Throwback – Dr. Timothy Tennent: 4 Tips for Effective Christian Leadership
This article was originally published in the March 2020 edition of the Link. Enjoy!
The call to be a pastor is also the call to be a leader. The pastoral call to leadership has many unique features which are unlike many other positions of leadership. For example, many of you will work extensively with volunteers, as opposed to paid employees. Even a church with a large staff cannot rely upon the formal, paid staff to do the extensive ministries which flow out of a large church. Churches do not produce “widgets” which we sell for a profit. A church is involved in eternal work and many of the rewards are not fully known or seen until the Eschaton.
Let me share a few tips I have learned over the years which some of you may find helpful. When I was a pastor, and even now at Asbury, I use a number of little phrases with my senior leadership team which are easy to remember and which help to remind us how we are to lead. Let me share a few of these with you (if you find any of them helpful, feel free to use them).
Bad News is Good News
The purpose of this saying is to underscore the importance of leaders not becoming insulated from problems in the ministry. If the person overseeing the childcare in your church cannot tell you, “Pastor, things are getting to near disaster with our childcare. Our volunteers don’t show up when they say they will, parents will stay after service and talk with their friends for an hour and not pick their own children up,” etc., then we cannot achieve excellence as a ministry. As a pastor you need to be among the FIRST to hear about any problems. If your staff can only tell you some version of “everything’s wonderful,” then your ministry will suffer. For a leader, any word of bad news is good news, because we now can address the problem or put into place a strategy to turn things around.
Push Back, not Shove Back
When you are in a staff meeting or working with volunteers who are part of a ministry, people will inevitably suggest new ideas or potential ministries the church can be involved in. Churches have to learn when to say “yes” and when to say “no.” The challenge is that in order to make a good decision, you need people to have the freedom to raise objections and point out the pros and cons of a particular action. However, you need to create an atmosphere where people can lovingly and graciously raise concerns without making the person who suggested the idea feel like they are being personally criticized, shown to be short-sighted, or even made to feel stupid. The first part of the phrase, “push back,” is the standing invitation that in any discussion anyone can push back by raising objections, which play an important role in good decision making. The second part of the phrase, “not shove back,” is the reminder that when we do raise questions or concerns, we must do it with gentleness and respect and never as an act of verbally shoving someone. I had a dear man in one of my churches who didn’t really know how to object to something without shoving someone else emotionally. I had to work with him for years to help him become more sensitive to others. But, the more common danger is a church where no one is allowed to raise objections and whatever idea is mentioned ends up being accepted without proper evaluation.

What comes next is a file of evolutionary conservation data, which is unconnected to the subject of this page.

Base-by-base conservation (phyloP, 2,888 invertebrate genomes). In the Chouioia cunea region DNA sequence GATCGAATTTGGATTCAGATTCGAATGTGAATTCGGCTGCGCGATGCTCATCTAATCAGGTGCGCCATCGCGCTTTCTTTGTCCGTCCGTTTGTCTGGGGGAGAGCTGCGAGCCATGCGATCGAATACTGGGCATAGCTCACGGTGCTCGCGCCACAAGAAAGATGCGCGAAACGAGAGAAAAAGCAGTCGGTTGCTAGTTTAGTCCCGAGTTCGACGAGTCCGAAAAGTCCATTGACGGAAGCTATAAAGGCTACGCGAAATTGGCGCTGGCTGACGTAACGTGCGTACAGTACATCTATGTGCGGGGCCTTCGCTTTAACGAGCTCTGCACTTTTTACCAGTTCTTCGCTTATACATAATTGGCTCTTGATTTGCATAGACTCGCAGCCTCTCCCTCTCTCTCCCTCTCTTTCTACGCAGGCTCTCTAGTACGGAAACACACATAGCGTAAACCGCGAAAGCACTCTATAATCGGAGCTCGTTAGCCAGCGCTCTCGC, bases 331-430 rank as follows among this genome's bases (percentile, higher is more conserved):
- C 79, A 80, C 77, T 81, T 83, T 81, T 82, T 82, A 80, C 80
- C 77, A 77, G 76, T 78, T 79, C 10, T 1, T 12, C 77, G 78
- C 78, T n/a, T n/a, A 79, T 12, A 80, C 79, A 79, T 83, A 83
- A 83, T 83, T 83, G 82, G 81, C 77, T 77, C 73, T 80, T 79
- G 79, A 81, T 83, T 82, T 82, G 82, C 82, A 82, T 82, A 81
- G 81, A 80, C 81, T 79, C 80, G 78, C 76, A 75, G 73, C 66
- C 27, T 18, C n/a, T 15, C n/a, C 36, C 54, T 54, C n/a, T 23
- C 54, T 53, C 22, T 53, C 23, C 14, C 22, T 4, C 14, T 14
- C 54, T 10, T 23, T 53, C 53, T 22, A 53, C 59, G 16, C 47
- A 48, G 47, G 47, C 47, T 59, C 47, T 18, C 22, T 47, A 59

Autopsy without Blame
Sometimes even well-intentioned initiatives by churches do not go well. There are times when time and resources are invested in a new initiative and the whole thing comes crashing down in flames. When this happens, it is easy to do the Christian version of “I told you so” to Brother Sam or Sister Suzie who first initiated the idea. Many pastors don’t allow any analysis of a failed project for fear of precisely this kind of public shaming. But, if you cannot understand why this or that ministry initiative failed, you will inevitably repeat the failure over and over again. This is where the phrase, “Autopsy without blame,” comes in. It means that we have permission in our church culture to dissect what went wrong—do a spiritual and organizational autopsy—yet not for the purpose of finding someone to blame, but rather to better understand what went wrong. This helps a church continue to improve.
Hitting both Balls
I view decision making through the lens of baseball. If you are a leader, you are, symbolically speaking, standing at the plate with your bat raised, ready to hit the “ball.” The ball here is the decision. You want to hit the ball and hopefully, make a run—even a home run—with the decision. The problem we have in leadership, however, is that we sometimes forget that whenever a decision needs to be made, it is not a single ball which is pitched to us. There are always two balls. The first ball is the decision. Making the right decision is really important. But, the second ball is the process through which you reach that decision, as well as the process by which the decision is disseminated to those in your congregation (or those most affected by the decision). It is just as important to get the process right as it is to get the decision right. Many leaders will hit a grand slam on the decision, but then strike out on how that decision is processed or how the decision was reached in the first place
These are just a few of almost a dozen simple phrases I use in leading. If you found these helpful, let us know, and we can share more of them. May the Lord bless and guide each of you as you seek to lead the flock God has given to you. Know that we are praying for you and thanking God for you every day.